Researchers were able to discover the first Martian opal in a fragment of a meteorite that fell to Earth more than one hundred years ago.
The team was thrilled with the discovery because the gem could help them learn more about the Red Planet mysterious past and chances for it to harbor life.
Additionally, the precious stone may also help human explorers in their future efforts to detect life on the fourth planet from the sun by granting them valuable clues on where and what should they be looking for.
The traces of the precious stone were discovered by a research team at the University of Glasgow in Scotland, U.K. The stone was hidden in a 1.7-gram fragment collected from a Martian meteorite in 1911. The meteorite was provided by the National Museum of History in London which held the fragment in custody ever since.
Researchers claim that the meteorite, which was dubbed Nakhla after the Egyptian city where it was found, is a multi-million year old piece of rock that was displaced from the face of the Red Planet by an unknown force.
“The slice of Nakhla that we have is small, and the amount of fire opal we’ve found in it is even smaller, but our discovery of opal is significant for a couple of reasons,”
explained Prof Martin Lee, senior researcher of the team and professor at the University of Glasgow’s School of Geographical and Earth Sciences.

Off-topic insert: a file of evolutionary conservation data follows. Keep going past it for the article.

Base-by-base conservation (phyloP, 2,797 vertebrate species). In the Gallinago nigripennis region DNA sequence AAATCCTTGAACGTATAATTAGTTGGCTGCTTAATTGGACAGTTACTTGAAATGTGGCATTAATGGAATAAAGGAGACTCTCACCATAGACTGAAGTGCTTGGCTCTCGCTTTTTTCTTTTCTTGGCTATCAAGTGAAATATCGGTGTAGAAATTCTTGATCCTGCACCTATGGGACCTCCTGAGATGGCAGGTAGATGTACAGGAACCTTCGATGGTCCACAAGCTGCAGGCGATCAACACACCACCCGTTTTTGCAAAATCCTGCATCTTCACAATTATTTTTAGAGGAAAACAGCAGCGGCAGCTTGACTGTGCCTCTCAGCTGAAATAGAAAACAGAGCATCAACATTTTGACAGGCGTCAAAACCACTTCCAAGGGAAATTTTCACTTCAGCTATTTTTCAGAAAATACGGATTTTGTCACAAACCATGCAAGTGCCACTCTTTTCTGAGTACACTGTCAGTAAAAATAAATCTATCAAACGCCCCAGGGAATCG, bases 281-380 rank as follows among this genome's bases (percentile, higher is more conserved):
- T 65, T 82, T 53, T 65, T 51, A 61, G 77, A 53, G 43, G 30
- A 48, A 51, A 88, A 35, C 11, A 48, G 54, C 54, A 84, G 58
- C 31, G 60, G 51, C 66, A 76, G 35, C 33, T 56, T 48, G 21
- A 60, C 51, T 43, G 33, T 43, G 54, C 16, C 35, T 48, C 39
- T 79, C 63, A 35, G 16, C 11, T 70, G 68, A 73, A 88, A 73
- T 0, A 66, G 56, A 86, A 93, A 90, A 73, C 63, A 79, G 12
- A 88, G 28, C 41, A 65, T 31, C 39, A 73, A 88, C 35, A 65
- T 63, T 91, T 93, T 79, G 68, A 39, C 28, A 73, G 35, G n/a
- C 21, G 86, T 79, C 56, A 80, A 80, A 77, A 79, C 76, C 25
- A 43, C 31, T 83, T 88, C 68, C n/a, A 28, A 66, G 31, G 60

Prof Lee argued that the opal is important in the first place because it confirms what NASA’s robotic explorers on Mars have suggested. The images and terrain data that those missions had provided clearly show evidence of Martian opal deposits on the planet’s surface. Furthermore, it is the first time human researchers find traces of an opal of Martian origin in a meteorite fragment.
Additionally, since opals usually form around hot springs which are a welcoming environment for microbial life, the precious stones on Mars may, as well, contain traces of alien microbial life, Prof Lee suggested.
The newly-found gem was classified by researchers as a fire opal for its brilliant yellow and orange tint. Fire opals are common gems on Earth, as well. Study authors noted that the tiny traces of opal were found at the exact location where Martian water interacted with the silica in the meteorite.
Study authors now hope that opal deposits on Mars may contain troves of data on whether the planet contained life at some point in the past and the Martian geological history.
Image Source: Pinstopin